With World Oceans Day around the corner on 8th June, here are a few thoughts on what we can all do right now to help our oceans and what the future may hold for our much-loved but vulnerable oceans.
Many believe that the coronavirus lockdown has given the oceans much-needed breathing space. Indeed, there have been stories where oceans, rivers and marine life have rebounded, such as the nests of the endangered leatherback turtles in Phuket, Thailand are at their highest levels for 20 years. Plus, satellite imagery from the European Space Agency shows that air pollution levels around the world have reduced.
However, sadly, climate emergencies are still there and healthy oceans remain of fundamental importance in securing our future on planet Earth.
It’s no wonder then that World Oceans Day is working to unite conservation action to grow the global movement calling on world leaders to protect 30% of our blue planet by 2030. This critical need is called 30x30. By safeguarding at least 30% of our land and ocean through a network of highly-protected areas we can work towards a healthy home for all.
So what we can we do to help?
Every little action counts. We know most divers and snorkellers in our community do what they can year-round to help our seas. However, as it’s World Oceans Day here are some thoughts on how you could join others in making a difference, right now.
Sign the World Oceans Day petition
Scientists worldwide have determined that we need to protect at least 30% of our blue planet by 2030. By signing the petition you will help tell world leaders that you want action too!
Do a mini beach clean
It may be that we make trips to the beach before taking tentative steps diving or snorkelling. If that’s the case, why not do your own mini beach clean? Every piece of plastic pollution removed from the beach will help our seas. It is vital we do this in a socially responsible way, following government advice.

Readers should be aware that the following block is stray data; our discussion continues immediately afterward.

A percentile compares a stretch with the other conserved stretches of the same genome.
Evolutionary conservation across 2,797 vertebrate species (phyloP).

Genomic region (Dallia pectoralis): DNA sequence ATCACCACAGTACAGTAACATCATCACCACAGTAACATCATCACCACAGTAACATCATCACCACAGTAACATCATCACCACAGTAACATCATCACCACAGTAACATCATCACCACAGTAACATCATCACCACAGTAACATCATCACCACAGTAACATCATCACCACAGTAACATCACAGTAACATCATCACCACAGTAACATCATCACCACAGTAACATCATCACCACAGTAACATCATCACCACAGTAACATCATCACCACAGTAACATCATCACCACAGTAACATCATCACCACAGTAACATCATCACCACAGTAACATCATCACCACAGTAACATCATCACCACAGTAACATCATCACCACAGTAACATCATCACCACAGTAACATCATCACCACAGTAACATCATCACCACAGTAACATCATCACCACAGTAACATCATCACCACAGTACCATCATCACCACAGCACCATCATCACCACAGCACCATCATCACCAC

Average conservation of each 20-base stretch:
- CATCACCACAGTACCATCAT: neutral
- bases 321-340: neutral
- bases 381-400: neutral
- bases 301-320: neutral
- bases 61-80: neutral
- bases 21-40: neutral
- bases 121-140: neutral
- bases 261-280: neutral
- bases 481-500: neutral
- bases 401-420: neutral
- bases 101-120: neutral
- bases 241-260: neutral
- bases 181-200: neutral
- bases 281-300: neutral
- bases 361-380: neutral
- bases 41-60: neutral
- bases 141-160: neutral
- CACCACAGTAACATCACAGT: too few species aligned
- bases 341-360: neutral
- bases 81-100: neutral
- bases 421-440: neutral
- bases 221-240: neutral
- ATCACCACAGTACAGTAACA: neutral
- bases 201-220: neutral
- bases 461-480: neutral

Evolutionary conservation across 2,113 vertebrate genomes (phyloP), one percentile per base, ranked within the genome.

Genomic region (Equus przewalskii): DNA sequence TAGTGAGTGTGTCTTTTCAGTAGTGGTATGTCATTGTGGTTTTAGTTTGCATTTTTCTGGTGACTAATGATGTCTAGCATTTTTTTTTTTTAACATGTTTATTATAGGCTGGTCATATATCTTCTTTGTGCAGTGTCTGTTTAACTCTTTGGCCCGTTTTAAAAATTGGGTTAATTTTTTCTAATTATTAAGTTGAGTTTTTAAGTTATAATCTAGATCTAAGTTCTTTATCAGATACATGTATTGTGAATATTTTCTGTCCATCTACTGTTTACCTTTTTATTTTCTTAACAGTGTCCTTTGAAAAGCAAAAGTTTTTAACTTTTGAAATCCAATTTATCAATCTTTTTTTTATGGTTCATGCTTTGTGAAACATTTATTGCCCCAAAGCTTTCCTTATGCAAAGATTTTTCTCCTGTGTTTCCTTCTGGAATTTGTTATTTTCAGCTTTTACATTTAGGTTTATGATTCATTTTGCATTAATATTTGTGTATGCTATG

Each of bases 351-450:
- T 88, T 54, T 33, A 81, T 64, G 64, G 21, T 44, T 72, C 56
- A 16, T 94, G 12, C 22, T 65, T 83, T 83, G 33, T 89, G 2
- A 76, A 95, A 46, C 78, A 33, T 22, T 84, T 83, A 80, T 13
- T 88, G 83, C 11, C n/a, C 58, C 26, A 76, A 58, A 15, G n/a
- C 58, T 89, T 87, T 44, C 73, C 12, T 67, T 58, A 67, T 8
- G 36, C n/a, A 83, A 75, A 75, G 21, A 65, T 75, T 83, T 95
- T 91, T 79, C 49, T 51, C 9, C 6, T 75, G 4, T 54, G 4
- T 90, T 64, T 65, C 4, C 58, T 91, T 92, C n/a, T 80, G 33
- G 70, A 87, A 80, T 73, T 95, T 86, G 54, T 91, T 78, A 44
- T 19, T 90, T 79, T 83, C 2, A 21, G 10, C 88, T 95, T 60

Create an environmental plan for your club
We think generally BSAC divers are pretty eco-friendly already with their community spirit of sharing lifts and other resources, litter picks and generally diving more locally. However, we can all most likely do more. Why not create an environmental plan or policy for your dive club? Or maybe you could come up with a new club-based eco project?
Spread the word – share
You can help become an advocate for positive change by simply sharing posts, from credible sources, on social media. There are lots of great charities and organisations to follow including the Marine Conservation Society, Shark Trust, Plastic Oceans and Greenpeace to name a few.
Use less plastic
Obvious, yes. But do we do it enough? Probably not! Look in your plastic recycling bin and to work out where most of it is coming from, then look for the changes needed.
Also, see our blog post “Save the Oceans from home” for tips on what you can do from home.
Looking to the future
The coronavirus lockdown may have given the world’s oceans a much-needed breathing space, but let’s hope we don’t go back to all the bad habits when it ends.
The United Nations has proclaimed a Decade of Ocean Science for Sustainable Development (2021-2030) to support efforts to reverse the cycle of decline in ocean health.
Perhaps, with the right recovery following the pandemic, this could be the moment in history the world realises the undeniable link between human activity and the health of our ocean and the planet and creates meaningful change.
Photo: Kellie Churchman